The Kabbalists expand upon the idea of clothing. They note that, every day, we surround ourselves with not only physical garments, but spiritual ones as well. They describe three types of “inner clothing.”
Thought is the innermost garment. When we rise each day, we can control-to a great extent-how others react to us. Do we dress ourselves in the dynamic colors of optimism and openness, or do we present ourselves within the greys of pessimism and isolation?
This is the reason, I believe, that most religions and meditative practices encourage prayer and self-focus first thing in the morning.
The second type of clothing is speech. What are the first words out of our mouths each morning? Often it's Good morning! Far too often, it's Oy!
Finally, there's the garment of action. Many these days are inclined to declare, “I can't control my world. It's the government. It's society. It's my situation.”
But our Sages taught that habits and inner garments can be altered. Psychologists remind us that brain wiring can be adapted, in part by revisiting our current patterns of thought, speech, and action.
The clothing designer Ralph Lauren once said, “I don't sell clothes, I design dreams.”
Not everyone can afford a Ralph Lauren dress or a Giorgio Armani suit. That's not the point, and the cost and exclusivity of what we wear couldn't matter less. But what we project, both from the inside and out, can publicly and privately affect the quality of our lives and how others react to us.
The priests in this week's Parashah teach us that, at least, sometimes clothing matters. It's an issue of balance.
In 1964, my father took me on a trip to New York. It was one of the most wonderful excursions of my life.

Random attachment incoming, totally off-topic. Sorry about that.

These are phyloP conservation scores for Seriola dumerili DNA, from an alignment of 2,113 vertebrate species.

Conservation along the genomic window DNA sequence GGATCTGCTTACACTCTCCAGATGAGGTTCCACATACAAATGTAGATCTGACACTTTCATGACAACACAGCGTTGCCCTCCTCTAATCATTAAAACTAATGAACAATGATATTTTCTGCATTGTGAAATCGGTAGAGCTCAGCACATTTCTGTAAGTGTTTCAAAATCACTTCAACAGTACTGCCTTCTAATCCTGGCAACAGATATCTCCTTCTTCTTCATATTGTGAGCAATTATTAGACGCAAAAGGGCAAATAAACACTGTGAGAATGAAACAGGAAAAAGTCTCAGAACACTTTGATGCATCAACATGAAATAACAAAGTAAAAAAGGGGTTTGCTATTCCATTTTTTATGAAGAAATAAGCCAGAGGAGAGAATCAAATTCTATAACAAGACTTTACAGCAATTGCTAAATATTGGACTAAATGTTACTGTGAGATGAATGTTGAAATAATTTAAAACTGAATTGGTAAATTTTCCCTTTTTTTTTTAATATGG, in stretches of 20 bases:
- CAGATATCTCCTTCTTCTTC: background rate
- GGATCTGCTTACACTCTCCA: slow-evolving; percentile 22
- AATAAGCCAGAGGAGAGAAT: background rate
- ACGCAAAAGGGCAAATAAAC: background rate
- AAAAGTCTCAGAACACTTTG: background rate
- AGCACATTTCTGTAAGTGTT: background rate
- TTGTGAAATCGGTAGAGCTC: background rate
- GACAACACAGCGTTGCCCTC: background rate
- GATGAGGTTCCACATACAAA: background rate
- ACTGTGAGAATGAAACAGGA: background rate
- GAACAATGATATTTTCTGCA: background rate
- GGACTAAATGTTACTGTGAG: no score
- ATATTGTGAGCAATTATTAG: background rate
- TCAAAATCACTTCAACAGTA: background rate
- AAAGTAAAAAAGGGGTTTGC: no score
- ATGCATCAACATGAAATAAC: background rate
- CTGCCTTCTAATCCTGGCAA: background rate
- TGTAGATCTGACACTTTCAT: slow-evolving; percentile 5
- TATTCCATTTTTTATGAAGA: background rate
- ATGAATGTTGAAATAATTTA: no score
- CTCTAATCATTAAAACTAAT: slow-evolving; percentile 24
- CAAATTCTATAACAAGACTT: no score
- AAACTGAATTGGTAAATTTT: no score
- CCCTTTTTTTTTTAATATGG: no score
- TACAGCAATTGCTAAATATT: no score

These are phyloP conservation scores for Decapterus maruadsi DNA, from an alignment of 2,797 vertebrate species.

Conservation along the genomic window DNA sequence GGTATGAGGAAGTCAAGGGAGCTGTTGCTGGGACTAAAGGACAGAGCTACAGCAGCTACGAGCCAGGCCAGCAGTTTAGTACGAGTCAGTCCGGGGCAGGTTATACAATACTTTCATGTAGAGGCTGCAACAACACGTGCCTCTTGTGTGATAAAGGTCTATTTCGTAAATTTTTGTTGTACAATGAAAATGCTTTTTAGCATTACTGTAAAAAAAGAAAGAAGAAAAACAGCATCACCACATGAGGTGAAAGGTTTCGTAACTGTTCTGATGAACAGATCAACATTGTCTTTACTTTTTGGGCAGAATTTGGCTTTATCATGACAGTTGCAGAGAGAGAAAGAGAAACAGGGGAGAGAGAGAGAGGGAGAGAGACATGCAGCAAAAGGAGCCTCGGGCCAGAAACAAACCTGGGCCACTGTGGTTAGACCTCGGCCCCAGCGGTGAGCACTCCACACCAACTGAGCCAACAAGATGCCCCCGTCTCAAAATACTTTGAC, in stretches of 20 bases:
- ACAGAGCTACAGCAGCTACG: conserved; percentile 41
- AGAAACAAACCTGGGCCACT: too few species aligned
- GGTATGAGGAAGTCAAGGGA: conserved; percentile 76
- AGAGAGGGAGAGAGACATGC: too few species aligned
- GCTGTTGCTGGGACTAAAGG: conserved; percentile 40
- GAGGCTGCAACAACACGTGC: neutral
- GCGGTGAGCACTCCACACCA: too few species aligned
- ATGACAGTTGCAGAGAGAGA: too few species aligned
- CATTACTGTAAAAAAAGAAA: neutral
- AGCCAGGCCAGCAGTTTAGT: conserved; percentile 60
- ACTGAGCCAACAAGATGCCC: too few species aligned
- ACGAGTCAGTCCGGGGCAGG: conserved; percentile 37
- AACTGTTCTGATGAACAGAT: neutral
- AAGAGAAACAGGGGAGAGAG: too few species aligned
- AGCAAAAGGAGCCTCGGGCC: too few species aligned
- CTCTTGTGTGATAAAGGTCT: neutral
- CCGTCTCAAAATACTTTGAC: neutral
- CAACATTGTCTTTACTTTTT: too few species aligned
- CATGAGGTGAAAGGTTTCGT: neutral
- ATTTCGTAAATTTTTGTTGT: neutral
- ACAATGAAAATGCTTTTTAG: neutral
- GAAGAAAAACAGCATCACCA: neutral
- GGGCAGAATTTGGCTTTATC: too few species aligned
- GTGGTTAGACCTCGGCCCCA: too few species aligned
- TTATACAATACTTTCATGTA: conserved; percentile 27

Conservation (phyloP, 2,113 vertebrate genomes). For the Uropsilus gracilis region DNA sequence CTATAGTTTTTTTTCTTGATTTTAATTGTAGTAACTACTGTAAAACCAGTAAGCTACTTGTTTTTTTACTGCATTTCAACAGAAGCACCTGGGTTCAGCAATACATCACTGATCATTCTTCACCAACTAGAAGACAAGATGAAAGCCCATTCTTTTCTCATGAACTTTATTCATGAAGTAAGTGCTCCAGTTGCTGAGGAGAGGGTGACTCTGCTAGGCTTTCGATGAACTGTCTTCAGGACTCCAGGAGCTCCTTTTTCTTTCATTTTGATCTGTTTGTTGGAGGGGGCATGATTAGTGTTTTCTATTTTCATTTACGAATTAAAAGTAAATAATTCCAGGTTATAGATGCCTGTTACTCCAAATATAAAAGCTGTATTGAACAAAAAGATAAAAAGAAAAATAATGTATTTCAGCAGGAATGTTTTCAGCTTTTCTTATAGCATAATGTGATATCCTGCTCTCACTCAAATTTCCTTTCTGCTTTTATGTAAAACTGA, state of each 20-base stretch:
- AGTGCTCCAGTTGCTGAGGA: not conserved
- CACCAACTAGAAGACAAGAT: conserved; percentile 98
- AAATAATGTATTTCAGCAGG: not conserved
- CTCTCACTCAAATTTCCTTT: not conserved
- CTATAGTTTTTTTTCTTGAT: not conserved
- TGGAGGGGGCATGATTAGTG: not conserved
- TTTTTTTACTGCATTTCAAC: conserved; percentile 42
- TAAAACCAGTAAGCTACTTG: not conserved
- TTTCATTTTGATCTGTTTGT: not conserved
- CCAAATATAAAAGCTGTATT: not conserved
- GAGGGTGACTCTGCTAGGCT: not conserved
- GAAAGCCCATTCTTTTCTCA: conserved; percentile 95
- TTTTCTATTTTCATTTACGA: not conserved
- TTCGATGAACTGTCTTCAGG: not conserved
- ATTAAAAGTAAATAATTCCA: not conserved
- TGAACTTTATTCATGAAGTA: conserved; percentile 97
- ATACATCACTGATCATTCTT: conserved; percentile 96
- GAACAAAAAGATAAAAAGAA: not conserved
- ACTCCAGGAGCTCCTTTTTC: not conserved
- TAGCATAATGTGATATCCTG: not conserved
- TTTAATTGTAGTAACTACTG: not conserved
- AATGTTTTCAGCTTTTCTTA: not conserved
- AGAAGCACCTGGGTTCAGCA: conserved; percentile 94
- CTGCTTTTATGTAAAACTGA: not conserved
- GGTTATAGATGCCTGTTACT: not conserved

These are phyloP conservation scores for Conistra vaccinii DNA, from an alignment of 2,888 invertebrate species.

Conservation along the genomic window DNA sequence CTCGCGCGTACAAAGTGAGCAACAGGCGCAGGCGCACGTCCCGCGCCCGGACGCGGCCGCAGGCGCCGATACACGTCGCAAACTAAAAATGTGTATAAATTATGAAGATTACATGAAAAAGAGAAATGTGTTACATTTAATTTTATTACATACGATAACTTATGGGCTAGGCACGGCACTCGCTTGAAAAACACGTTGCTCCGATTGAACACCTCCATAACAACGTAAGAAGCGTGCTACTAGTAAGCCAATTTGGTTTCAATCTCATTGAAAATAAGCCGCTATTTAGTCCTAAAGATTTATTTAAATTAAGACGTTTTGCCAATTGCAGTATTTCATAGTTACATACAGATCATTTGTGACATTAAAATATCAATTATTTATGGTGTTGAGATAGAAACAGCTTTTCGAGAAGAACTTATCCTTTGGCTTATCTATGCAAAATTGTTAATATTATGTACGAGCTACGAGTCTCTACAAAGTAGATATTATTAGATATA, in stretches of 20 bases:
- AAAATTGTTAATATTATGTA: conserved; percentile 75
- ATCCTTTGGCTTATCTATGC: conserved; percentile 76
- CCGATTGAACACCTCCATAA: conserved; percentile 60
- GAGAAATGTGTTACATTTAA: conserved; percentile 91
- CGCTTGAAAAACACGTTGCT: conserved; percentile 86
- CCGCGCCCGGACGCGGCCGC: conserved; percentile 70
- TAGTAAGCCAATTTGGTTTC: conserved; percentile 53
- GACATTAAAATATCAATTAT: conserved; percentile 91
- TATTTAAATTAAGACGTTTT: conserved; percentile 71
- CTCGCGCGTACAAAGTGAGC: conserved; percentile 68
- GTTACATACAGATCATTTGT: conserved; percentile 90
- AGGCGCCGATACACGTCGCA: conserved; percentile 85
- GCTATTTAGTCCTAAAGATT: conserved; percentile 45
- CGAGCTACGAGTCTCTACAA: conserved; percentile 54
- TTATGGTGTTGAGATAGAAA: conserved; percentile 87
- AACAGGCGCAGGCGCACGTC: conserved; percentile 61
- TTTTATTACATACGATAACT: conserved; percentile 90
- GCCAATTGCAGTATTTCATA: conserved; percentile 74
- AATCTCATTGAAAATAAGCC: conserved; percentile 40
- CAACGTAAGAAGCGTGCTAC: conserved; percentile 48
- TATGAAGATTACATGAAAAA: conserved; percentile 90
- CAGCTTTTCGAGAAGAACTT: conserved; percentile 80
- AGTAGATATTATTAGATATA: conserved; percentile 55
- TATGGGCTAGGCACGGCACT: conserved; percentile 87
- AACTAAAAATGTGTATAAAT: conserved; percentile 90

But I remember, at age 11, being both embarrassed and infuriated that, through most of our trip, my father made me wear a grey suit and fedora adorned with a green feather.
As I reflect upon it now, though, I remember the museums and restaurants we visited and the people we observed. I remember so well, in part at least, because my clothing respected the amazing city I was visiting.
We should never obsess about clothing, but neither should we forget that our garments-inner and outer-project our attitudes and our intentions towards other people, our environments, and the task at hand.
The Torah pauses this week to remind us that we each possess a variety of garments and veils. Some are there for the world to see; others are unknown to any but ourselves. Some reflect what is within, others merely cover us.
But within each of us, there exists a central garment: that thread which defines each of us. It is the spark of life planted within us by God, which provides us with the capacity to improve and enhance our lives.
Amidst the elaborate detail of this week's Torah portion, perhaps we need to ask ourselves at this moment: “What garments am I wearing right now?”
Can I, in the next few moments, through my next thought, words, or action, make them more glorious?
Indeed, this week's Torah portion inspires us to consider what garments we're wearing, and ask ourselves, “are they truly connected with our dreams.”
Shabbat shalom, v’kol tuv.
Rabbi Irwin Huberman